The Art of Free Travel with Patrick Jones

Episode 130: In 2013, artists and Permaculturists Meg Ulman and Patrick Jones embarked on a 14 month, 6,000 km journey by bike, cycling along Australia’s East Coast from Daylesford to Cape York. Their travel companions were their sons, Woody and Zephyr, and their Jack Russell Terrier, Zero.  Patrick and Meg wrote a book about their journey called The Art of Free Travel: A Frugal Family Adventure.

Meg and Patrick wanted to apply Permaculture principles to travel – to take Permaculture on the road. In the end, Meg and Patrick applied every Permaculture principle, but one, to their trip.

One of the goals of their four hundred day journey was to document some of the edible wild plants of Australia and to eat and enjoy free and foraged food along the way. They left knowing about 100 species (of mostly plants) from their bioregion. When they came back after 14 months on the road , they knew 256 species of plants, fungi, animals, and insects. Patrick talks in-depth about some of the plants they encountered including yam daisies, a tuber native to Australia. Patrick also talks about pre-1788 indigenous Aboriginal land tending and shares some of the history and science that demonstrates reciprocal agrarianism across Australia pre-contact.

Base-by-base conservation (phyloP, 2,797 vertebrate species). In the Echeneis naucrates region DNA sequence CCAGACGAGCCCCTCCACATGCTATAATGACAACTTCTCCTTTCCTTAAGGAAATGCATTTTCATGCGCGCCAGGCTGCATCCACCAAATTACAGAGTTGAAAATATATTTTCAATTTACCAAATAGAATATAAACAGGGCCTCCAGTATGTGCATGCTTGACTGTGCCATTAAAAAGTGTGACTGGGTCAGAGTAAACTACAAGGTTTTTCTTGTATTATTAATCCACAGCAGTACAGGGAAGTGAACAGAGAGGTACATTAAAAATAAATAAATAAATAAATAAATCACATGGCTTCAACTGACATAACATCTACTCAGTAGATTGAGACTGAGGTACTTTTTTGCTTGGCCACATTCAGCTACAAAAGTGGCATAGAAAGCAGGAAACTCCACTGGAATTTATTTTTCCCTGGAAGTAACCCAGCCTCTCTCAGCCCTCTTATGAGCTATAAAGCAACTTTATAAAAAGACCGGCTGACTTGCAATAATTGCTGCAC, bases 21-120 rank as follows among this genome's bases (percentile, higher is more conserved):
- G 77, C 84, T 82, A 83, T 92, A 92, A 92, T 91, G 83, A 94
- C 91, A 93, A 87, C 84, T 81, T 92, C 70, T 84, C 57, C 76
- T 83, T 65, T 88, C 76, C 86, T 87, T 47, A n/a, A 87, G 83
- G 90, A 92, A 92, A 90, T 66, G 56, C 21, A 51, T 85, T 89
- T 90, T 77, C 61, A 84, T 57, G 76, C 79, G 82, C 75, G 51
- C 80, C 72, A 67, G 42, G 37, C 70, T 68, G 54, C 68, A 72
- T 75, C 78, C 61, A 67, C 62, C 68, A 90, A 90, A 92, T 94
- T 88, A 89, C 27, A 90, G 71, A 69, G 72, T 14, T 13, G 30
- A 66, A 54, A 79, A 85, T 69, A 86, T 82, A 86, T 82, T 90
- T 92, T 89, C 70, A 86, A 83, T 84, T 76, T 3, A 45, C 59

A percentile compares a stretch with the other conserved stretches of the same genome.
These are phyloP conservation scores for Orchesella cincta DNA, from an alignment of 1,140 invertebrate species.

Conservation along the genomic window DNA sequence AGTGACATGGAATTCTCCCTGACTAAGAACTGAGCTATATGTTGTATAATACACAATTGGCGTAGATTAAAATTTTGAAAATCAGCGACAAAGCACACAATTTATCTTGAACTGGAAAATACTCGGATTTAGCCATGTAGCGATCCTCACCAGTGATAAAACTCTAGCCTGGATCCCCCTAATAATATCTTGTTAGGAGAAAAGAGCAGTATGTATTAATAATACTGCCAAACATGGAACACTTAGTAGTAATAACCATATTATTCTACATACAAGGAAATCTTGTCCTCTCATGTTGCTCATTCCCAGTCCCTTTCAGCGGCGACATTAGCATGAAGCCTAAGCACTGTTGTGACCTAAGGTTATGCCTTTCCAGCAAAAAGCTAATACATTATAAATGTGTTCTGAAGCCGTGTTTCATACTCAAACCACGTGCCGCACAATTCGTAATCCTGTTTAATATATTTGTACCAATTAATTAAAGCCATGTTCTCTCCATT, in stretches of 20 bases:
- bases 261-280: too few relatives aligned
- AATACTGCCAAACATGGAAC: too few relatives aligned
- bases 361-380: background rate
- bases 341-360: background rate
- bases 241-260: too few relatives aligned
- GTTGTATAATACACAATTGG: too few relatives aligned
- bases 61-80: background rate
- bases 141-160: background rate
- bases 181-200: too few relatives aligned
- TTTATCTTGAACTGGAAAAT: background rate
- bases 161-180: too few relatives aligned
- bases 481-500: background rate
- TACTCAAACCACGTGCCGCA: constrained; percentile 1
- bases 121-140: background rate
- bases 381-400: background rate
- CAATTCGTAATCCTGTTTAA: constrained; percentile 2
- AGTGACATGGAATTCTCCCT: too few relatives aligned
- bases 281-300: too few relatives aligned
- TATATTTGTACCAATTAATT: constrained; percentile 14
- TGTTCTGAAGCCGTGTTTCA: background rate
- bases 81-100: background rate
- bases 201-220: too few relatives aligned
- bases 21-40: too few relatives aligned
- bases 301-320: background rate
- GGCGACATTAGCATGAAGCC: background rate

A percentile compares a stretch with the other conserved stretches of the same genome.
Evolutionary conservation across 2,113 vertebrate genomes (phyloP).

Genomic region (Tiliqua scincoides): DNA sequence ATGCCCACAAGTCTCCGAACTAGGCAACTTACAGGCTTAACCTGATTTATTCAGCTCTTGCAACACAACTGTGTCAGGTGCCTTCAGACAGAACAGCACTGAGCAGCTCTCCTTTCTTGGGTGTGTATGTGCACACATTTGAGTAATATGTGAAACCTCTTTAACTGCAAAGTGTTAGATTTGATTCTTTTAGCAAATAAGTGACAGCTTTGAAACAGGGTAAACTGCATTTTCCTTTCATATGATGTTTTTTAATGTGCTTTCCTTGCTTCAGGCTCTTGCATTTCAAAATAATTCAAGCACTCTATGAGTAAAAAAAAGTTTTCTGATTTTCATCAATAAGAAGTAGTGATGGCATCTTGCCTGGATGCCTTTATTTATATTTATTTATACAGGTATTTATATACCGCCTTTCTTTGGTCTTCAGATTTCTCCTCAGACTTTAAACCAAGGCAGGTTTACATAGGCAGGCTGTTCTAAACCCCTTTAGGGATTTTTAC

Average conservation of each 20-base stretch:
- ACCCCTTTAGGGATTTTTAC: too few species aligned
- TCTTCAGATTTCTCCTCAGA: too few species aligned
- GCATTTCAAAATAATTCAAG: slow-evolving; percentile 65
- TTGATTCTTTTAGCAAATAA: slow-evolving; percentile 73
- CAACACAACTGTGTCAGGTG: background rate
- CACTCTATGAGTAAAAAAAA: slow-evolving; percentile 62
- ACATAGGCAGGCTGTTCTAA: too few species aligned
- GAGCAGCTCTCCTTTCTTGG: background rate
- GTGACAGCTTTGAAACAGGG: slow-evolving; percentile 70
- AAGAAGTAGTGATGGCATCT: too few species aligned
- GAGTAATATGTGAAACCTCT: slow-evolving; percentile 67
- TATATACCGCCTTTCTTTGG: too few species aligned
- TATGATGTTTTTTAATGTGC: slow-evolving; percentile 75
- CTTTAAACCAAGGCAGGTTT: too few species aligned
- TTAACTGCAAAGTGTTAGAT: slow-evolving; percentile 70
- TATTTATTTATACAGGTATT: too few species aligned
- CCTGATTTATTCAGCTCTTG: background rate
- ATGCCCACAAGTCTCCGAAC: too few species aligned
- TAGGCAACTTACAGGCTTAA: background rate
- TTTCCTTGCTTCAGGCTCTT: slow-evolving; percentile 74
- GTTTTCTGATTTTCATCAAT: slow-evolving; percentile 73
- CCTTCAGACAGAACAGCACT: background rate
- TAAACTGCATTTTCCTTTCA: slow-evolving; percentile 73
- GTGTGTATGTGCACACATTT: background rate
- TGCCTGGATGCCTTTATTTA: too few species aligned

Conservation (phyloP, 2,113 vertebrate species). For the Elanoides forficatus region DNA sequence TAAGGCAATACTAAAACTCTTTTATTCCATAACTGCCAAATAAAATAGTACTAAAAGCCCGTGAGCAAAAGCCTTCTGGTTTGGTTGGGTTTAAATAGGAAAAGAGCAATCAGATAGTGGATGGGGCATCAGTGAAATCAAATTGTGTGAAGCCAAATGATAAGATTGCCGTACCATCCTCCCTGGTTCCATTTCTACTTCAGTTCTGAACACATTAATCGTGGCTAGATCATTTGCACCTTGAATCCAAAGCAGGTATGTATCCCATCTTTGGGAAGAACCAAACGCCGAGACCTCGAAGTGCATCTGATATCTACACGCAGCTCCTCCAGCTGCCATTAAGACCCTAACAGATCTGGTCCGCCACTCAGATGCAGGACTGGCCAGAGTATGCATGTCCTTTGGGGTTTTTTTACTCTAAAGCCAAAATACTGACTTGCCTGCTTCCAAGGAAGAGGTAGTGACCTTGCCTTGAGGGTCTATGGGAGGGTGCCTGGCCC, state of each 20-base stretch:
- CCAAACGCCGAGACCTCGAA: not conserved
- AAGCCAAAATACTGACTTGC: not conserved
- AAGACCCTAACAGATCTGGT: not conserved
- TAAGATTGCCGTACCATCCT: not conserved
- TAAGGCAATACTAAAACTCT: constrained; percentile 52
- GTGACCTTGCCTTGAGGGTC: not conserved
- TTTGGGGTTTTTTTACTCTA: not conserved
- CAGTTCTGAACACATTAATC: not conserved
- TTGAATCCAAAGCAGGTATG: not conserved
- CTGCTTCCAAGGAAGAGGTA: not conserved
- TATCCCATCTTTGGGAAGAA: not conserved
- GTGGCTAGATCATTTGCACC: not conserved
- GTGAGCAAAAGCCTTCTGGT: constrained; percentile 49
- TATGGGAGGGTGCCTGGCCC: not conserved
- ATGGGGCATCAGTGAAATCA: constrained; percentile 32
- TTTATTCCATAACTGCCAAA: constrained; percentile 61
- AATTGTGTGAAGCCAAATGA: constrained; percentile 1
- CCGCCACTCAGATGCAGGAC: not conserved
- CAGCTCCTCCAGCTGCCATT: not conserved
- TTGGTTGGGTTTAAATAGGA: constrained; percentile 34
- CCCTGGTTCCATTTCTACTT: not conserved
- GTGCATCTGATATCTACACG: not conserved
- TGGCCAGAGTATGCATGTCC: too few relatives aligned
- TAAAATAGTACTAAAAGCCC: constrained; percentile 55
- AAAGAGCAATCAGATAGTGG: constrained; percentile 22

For a link to the Latin names of the plants that Patrick talked about, click here.

You can read more about Patrick and Meg’s work at their website. 


2 Comments on “The Art of Free Travel with Patrick Jones”

  1. Pingback: Taking Permaculture on the Road | Sustainable World Radio

  2. I muddled up my maths in the interview regarding the history of bread in Australia. Archeological evidence puts bread making in Australia going back at least as far as 32,000 years, making Aboriginal people the first bread makers.(Ref: ‘Dark Emu: Black Seeds’, Bruce Pascoe 2014)

    Thanks Jill!

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